In Praise of Difficult Women

I like difficult women. Females unafraid to say exactly what they are thinking. Girls willing to bend the rules to do their version of the right thing. Strivers. Overachievers.People who will go to battle for what they want and who they love.  I like sensitive women. People who get insecure and jealous and angry and sad–the host of negative emotions that we all feel at some point and, too often, are encouraged to compact into our guts and cover with a smile.  Above all, I like complicated women. The kind of people who can be forthright, giving and kind in certain situations, but have days when stress makes them dismissive, selfish and dishonest–maybe even with themselves. I like women with chips on their shoulders and things to overcome. Vengeful and forgiving. Kind and selfish. Open-hearted and cagey.  These are the women that I write. And, they’re not always likable.  There is much debate over what makes a heroine in thrillers. Should the good girl be someone with whom the largely female book reading audience can root for the whole way through? Should she be a paragon of morality that has to fight through a dire situation? Or, should she be an amalgamation of positive and negative qualities? The kind of person complicit in her own misfortunes?  The recent success of books like Girl On A Train and Gone Girl have shown that readers will relate to fundamentally flawed female leads. Rachel Watson, the protagonist in Girl On A Train, is a raging alcoholic who drinks to the point of blacking out on a regular basis. She throws up on the stairs in a house she shares with a generous friend and is too drunk the next morning to clean it up. If that isn’t the roommate from hell, I don’t know what is. While author Paula Hawkins gave us some reasons to excuse Rachel’s behavior, it’s not until the end of the book that we have a full picture which, I think, would make even the hardest hearted readers forgive the main character. Until then, though, Rachel is a hot mess that few people would bother to befriend in real life.  For those who haven’t read Gone Girl, I won’t explain anything about Amy. But I think Gillian Flynn created a truly amazing character who isn’t particularly likable in either stage of the book (pre-reveal or post).  Plenty of people disagree with me. They want their heroines to be people morally worthy of their emotional attachment. If they’re rooting for them to win it’s because they are unequivocally deserve to.  What do you think?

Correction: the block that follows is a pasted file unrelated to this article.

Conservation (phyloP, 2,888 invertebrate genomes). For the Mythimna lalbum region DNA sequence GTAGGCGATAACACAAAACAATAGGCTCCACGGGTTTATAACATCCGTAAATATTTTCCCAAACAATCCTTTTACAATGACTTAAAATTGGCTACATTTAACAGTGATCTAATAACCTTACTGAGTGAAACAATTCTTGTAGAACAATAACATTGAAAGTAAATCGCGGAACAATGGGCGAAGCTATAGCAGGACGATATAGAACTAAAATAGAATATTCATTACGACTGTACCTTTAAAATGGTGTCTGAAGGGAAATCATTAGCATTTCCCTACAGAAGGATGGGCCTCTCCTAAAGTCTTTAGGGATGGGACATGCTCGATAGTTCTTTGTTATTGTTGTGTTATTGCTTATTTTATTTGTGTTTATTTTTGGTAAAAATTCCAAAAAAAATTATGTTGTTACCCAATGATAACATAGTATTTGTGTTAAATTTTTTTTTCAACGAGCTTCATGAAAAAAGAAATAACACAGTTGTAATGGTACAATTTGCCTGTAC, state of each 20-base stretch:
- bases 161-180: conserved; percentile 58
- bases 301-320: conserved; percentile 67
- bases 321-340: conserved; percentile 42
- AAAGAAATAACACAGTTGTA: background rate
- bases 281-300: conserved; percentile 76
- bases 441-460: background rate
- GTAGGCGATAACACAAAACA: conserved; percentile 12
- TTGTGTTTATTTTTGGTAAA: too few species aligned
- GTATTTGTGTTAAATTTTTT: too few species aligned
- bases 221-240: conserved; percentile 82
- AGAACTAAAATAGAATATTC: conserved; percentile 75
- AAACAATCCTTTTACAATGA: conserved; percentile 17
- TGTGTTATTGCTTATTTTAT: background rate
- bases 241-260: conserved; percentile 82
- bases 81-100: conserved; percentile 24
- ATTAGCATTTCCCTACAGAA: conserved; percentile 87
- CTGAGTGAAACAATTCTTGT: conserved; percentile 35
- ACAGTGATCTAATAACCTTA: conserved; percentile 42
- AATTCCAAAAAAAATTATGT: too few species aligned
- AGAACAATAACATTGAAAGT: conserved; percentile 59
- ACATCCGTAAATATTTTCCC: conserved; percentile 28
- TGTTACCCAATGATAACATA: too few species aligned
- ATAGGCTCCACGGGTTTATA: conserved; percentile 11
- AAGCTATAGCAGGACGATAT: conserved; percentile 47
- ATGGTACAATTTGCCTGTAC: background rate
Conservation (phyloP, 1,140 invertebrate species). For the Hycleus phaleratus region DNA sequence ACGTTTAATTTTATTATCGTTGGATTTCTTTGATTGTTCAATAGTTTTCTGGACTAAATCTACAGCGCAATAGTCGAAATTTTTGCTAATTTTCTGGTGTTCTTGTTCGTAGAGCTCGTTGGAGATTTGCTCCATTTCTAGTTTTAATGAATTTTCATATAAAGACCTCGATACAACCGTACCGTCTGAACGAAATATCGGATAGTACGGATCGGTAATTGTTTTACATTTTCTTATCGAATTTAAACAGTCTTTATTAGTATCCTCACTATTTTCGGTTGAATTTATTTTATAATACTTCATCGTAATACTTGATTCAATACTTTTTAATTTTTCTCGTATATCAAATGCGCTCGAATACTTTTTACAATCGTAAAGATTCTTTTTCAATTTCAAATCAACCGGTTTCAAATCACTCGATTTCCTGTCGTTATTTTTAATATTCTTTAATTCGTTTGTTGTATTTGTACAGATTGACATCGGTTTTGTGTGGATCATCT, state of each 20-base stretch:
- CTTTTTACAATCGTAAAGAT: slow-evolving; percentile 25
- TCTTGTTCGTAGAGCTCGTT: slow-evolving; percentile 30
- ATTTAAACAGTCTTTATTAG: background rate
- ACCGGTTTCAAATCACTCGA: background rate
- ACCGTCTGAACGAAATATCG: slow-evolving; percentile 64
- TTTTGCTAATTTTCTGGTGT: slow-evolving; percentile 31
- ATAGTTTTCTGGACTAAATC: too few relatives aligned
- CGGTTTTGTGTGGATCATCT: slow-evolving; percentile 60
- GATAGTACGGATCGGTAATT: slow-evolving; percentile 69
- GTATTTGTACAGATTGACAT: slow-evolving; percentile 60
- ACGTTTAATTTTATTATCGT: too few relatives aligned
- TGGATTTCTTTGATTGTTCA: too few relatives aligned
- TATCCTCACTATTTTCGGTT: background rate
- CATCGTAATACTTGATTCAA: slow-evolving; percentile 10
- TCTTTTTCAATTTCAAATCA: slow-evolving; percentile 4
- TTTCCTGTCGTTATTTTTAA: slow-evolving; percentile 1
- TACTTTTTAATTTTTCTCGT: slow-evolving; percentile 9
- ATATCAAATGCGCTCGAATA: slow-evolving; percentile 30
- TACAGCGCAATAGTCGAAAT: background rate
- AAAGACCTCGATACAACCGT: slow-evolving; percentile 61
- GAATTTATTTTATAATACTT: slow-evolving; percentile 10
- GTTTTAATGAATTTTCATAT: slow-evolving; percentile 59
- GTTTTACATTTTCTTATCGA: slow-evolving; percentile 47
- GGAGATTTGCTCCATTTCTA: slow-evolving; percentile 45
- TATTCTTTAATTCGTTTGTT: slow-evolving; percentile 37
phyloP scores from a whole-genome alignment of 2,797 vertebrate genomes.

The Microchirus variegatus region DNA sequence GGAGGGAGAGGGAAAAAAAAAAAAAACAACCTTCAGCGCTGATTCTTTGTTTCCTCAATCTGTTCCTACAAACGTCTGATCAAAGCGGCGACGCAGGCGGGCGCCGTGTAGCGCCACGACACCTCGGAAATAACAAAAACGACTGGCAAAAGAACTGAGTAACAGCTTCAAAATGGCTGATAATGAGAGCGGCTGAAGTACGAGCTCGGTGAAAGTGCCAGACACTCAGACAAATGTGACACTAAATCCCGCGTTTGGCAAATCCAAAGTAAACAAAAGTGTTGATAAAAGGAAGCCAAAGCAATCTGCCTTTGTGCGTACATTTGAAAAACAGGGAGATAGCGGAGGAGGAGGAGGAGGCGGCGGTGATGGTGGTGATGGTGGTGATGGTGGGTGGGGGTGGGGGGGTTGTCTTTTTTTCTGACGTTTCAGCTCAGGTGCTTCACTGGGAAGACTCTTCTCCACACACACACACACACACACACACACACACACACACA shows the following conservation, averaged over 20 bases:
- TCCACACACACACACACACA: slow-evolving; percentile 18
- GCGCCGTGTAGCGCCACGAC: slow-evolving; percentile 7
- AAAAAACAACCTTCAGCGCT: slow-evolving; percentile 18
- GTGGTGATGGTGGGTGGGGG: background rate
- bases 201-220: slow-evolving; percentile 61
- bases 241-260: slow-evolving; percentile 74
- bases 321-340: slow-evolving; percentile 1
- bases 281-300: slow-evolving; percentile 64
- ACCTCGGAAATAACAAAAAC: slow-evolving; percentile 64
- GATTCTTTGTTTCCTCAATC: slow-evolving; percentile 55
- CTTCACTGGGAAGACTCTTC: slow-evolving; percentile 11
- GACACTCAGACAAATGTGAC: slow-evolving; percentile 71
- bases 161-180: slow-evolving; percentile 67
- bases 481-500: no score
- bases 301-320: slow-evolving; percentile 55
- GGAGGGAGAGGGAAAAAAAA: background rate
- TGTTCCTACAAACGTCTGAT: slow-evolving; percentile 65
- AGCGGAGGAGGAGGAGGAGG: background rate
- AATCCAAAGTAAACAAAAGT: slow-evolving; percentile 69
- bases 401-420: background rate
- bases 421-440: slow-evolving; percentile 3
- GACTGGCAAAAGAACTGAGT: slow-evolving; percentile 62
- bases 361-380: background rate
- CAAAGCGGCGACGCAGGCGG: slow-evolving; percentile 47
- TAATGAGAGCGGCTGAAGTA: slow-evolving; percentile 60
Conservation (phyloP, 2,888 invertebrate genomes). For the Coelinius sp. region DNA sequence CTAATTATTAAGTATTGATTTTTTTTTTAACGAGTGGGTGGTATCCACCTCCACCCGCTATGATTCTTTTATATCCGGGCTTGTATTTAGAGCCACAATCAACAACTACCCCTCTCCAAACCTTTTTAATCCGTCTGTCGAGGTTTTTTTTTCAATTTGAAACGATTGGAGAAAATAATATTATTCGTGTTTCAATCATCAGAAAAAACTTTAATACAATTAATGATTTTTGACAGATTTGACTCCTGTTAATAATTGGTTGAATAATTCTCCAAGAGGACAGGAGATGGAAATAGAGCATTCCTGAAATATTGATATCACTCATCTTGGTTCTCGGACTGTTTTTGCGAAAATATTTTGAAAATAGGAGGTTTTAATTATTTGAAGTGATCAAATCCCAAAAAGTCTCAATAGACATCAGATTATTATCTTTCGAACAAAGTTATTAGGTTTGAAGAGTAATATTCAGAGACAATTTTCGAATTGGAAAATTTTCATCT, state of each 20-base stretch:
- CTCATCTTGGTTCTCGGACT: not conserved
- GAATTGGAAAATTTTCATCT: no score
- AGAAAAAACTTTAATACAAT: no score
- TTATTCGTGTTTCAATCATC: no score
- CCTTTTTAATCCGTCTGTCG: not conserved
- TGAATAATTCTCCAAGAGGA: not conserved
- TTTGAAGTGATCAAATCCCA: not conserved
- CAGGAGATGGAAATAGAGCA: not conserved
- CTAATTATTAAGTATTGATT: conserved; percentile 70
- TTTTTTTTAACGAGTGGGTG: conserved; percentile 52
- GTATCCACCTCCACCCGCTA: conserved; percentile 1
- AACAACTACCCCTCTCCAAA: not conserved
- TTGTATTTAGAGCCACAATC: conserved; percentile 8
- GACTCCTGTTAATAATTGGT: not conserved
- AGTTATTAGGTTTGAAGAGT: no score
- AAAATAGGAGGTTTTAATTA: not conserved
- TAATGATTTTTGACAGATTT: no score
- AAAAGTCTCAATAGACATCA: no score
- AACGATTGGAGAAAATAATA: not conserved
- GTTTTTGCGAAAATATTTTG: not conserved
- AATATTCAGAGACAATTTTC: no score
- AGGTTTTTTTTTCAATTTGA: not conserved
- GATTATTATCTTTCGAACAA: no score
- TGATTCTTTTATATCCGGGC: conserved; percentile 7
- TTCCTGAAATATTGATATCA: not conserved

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Where do characters come from?

 Since I’m writing fiction, they are invented. Let’s make that clear. On the other hand: what does invented mean? I was trying to explain this to friends over the weekend and they had the inevitable questions about names and physical descriptions and other particulars that define a character. The easy answer is that my characters are amalgamations of people I’ve known. Someone’s eyes are mixed with another mouth and yet a third’s hair color. Voila, a fictional character. After all, I need my characters to do what I need them to do. We can skip the whole ‘my characters led me….’ discussion here. Yes, characters develop their ‘own’ personality and there are moments when you realize that what you’ve written doesn’t sound like them. But, trust me, I’m ultimately in control. They do not seize the keyboard (although if they would, that would be lovely. Ah to wake up and find that next scene written!). Back to the point… and the question posed over the weekend. A friend suggested I include one of our mutual friends in my next book. It was meant as a nod to someone we both admire, something he would think was fun and flattering. But wait. Does that mean I use his name and he’s a one-line character, a waiter in a passing scene, for example. My friend is most definitely not a waiter so it would be a fictional part, but he would read the name and know that I’d included him. Later, I jokingly asked if he would want to be the killer or the victim. He picked victim, specifically requesting a glamorous demise to start the book off in style. Now I have to draw the line. You see, I might not be able to separate the character from the person. I would want the real person to identify with ‘their’ character and, guess what, that would mean I’m no longer in control. I could drop the name of a contest winner in with no problem. I create the character and then assign the name. Both are ‘fictional’ to me. But to blend the fiction with the reality could be tricky. Anyone ever named their victim after a good friend? How’d that turn out?  

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